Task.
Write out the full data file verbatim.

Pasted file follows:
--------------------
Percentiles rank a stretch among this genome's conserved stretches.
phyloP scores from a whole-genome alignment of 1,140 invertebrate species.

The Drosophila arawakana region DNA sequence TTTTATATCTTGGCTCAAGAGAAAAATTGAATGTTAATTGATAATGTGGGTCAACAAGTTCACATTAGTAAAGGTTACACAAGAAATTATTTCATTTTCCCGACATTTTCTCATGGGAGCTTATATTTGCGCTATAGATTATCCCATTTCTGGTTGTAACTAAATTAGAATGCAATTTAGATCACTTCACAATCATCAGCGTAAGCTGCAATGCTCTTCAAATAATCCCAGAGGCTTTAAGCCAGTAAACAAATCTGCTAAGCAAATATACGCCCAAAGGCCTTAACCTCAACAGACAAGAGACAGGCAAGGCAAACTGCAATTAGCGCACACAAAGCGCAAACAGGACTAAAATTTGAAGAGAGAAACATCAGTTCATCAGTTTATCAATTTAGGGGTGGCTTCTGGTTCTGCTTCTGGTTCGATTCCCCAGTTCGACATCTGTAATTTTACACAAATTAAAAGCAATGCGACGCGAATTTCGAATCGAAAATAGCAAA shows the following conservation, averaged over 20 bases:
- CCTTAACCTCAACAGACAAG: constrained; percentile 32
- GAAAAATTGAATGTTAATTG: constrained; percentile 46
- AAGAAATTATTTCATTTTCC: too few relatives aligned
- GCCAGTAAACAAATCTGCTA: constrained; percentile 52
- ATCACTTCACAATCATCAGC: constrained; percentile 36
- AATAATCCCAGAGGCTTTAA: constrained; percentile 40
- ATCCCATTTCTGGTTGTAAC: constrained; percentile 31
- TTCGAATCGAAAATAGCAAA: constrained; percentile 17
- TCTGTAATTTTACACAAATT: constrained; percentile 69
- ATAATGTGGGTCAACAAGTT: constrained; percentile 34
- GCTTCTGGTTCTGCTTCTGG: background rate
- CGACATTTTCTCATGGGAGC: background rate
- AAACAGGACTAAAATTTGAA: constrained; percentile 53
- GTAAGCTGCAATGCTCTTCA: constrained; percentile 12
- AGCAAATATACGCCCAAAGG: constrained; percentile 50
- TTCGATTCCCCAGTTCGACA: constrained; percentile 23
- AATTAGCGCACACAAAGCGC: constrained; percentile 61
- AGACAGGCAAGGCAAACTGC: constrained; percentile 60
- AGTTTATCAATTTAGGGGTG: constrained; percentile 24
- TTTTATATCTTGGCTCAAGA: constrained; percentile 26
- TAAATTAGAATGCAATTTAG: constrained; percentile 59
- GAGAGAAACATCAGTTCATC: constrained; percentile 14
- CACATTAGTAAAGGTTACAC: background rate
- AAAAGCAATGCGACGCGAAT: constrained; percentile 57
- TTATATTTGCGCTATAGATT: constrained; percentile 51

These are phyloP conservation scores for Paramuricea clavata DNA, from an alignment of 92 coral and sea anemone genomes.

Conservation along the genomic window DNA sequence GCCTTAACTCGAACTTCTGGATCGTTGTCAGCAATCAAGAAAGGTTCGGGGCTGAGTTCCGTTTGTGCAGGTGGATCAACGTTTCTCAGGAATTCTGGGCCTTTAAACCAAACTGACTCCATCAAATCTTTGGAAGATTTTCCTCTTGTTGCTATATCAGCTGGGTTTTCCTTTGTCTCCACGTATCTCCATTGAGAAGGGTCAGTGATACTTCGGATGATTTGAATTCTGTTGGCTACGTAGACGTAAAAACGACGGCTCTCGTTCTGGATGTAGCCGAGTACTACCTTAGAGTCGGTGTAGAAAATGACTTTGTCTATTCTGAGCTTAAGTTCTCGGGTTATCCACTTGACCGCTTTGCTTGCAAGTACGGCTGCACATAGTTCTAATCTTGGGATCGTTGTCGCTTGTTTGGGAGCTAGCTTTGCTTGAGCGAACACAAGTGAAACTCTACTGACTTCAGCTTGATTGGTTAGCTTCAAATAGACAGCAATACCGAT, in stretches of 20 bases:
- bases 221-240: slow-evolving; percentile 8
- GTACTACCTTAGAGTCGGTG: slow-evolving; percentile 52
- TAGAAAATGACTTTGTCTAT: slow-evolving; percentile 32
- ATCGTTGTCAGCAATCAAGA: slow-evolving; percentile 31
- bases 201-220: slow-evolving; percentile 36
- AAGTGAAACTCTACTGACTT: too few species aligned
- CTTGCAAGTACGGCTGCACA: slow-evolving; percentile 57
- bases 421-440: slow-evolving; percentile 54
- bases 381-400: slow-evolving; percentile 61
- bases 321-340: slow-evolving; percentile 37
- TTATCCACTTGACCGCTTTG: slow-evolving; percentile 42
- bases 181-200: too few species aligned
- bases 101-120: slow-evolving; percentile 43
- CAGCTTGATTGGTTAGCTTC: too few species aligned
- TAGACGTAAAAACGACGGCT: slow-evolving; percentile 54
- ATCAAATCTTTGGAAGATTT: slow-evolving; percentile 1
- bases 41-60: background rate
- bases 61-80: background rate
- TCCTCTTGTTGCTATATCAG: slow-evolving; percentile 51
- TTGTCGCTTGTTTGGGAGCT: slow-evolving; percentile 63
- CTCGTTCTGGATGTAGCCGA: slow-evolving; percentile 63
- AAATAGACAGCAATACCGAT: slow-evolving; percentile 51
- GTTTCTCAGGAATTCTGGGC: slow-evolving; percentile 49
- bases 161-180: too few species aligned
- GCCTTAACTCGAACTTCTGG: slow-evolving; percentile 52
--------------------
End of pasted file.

Percentiles rank a stretch among this genome's conserved stretches.
phyloP scores from a whole-genome alignment of 1,140 invertebrate species.

The Drosophila arawakana region DNA sequence TTTTATATCTTGGCTCAAGAGAAAAATTGAATGTTAATTGATAATGTGGGTCAACAAGTTCACATTAGTAAAGGTTACACAAGAAATTATTTCATTTTCCCGACATTTTCTCATGGGAGCTTATATTTGCGCTATAGATTATCCCATTTCTGGTTGTAACTAAATTAGAATGCAATTTAGATCACTTCACAATCATCAGCGTAAGCTGCAATGCTCTTCAAATAATCCCAGAGGCTTTAAGCCAGTAAACAAATCTGCTAAGCAAATATACGCCCAAAGGCCTTAACCTCAACAGACAAGAGACAGGCAAGGCAAACTGCAATTAGCGCACACAAAGCGCAAACAGGACTAAAATTTGAAGAGAGAAACATCAGTTCATCAGTTTATCAATTTAGGGGTGGCTTCTGGTTCTGCTTCTGGTTCGATTCCCCAGTTCGACATCTGTAATTTTACACAAATTAAAAGCAATGCGACGCGAATTTCGAATCGAAAATAGCAAA shows the following conservation, averaged over 20 bases:
- CCTTAACCTCAACAGACAAG: constrained; percentile 32
- GAAAAATTGAATGTTAATTG: constrained; percentile 46
- AAGAAATTATTTCATTTTCC: too few relatives aligned
- GCCAGTAAACAAATCTGCTA: constrained; percentile 52
- ATCACTTCACAATCATCAGC: constrained; percentile 36
- AATAATCCCAGAGGCTTTAA: constrained; percentile 40
- ATCCCATTTCTGGTTGTAAC: constrained; percentile 31
- TTCGAATCGAAAATAGCAAA: constrained; percentile 17
- TCTGTAATTTTACACAAATT: constrained; percentile 69
- ATAATGTGGGTCAACAAGTT: constrained; percentile 34
- GCTTCTGGTTCTGCTTCTGG: background rate
- CGACATTTTCTCATGGGAGC: background rate
- AAACAGGACTAAAATTTGAA: constrained; percentile 53
- GTAAGCTGCAATGCTCTTCA: constrained; percentile 12
- AGCAAATATACGCCCAAAGG: constrained; percentile 50
- TTCGATTCCCCAGTTCGACA: constrained; percentile 23
- AATTAGCGCACACAAAGCGC: constrained; percentile 61
- AGACAGGCAAGGCAAACTGC: constrained; percentile 60
- AGTTTATCAATTTAGGGGTG: constrained; percentile 24
- TTTTATATCTTGGCTCAAGA: constrained; percentile 26
- TAAATTAGAATGCAATTTAG: constrained; percentile 59
- GAGAGAAACATCAGTTCATC: constrained; percentile 14
- CACATTAGTAAAGGTTACAC: background rate
- AAAAGCAATGCGACGCGAAT: constrained; percentile 57
- TTATATTTGCGCTATAGATT: constrained; percentile 51

These are phyloP conservation scores for Paramuricea clavata DNA, from an alignment of 92 coral and sea anemone genomes.

Conservation along the genomic window DNA sequence GCCTTAACTCGAACTTCTGGATCGTTGTCAGCAATCAAGAAAGGTTCGGGGCTGAGTTCCGTTTGTGCAGGTGGATCAACGTTTCTCAGGAATTCTGGGCCTTTAAACCAAACTGACTCCATCAAATCTTTGGAAGATTTTCCTCTTGTTGCTATATCAGCTGGGTTTTCCTTTGTCTCCACGTATCTCCATTGAGAAGGGTCAGTGATACTTCGGATGATTTGAATTCTGTTGGCTACGTAGACGTAAAAACGACGGCTCTCGTTCTGGATGTAGCCGAGTACTACCTTAGAGTCGGTGTAGAAAATGACTTTGTCTATTCTGAGCTTAAGTTCTCGGGTTATCCACTTGACCGCTTTGCTTGCAAGTACGGCTGCACATAGTTCTAATCTTGGGATCGTTGTCGCTTGTTTGGGAGCTAGCTTTGCTTGAGCGAACACAAGTGAAACTCTACTGACTTCAGCTTGATTGGTTAGCTTCAAATAGACAGCAATACCGAT, in stretches of 20 bases:
- bases 221-240: slow-evolving; percentile 8
- GTACTACCTTAGAGTCGGTG: slow-evolving; percentile 52
- TAGAAAATGACTTTGTCTAT: slow-evolving; percentile 32
- ATCGTTGTCAGCAATCAAGA: slow-evolving; percentile 31
- bases 201-220: slow-evolving; percentile 36
- AAGTGAAACTCTACTGACTT: too few species aligned
- CTTGCAAGTACGGCTGCACA: slow-evolving; percentile 57
- bases 421-440: slow-evolving; percentile 54
- bases 381-400: slow-evolving; percentile 61
- bases 321-340: slow-evolving; percentile 37
- TTATCCACTTGACCGCTTTG: slow-evolving; percentile 42
- bases 181-200: too few species aligned
- bases 101-120: slow-evolving; percentile 43
- CAGCTTGATTGGTTAGCTTC: too few species aligned
- TAGACGTAAAAACGACGGCT: slow-evolving; percentile 54
- ATCAAATCTTTGGAAGATTT: slow-evolving; percentile 1
- bases 41-60: background rate
- bases 61-80: background rate
- TCCTCTTGTTGCTATATCAG: slow-evolving; percentile 51
- TTGTCGCTTGTTTGGGAGCT: slow-evolving; percentile 63
- CTCGTTCTGGATGTAGCCGA: slow-evolving; percentile 63
- AAATAGACAGCAATACCGAT: slow-evolving; percentile 51
- GTTTCTCAGGAATTCTGGGC: slow-evolving; percentile 49
- bases 161-180: too few species aligned
- GCCTTAACTCGAACTTCTGG: slow-evolving; percentile 52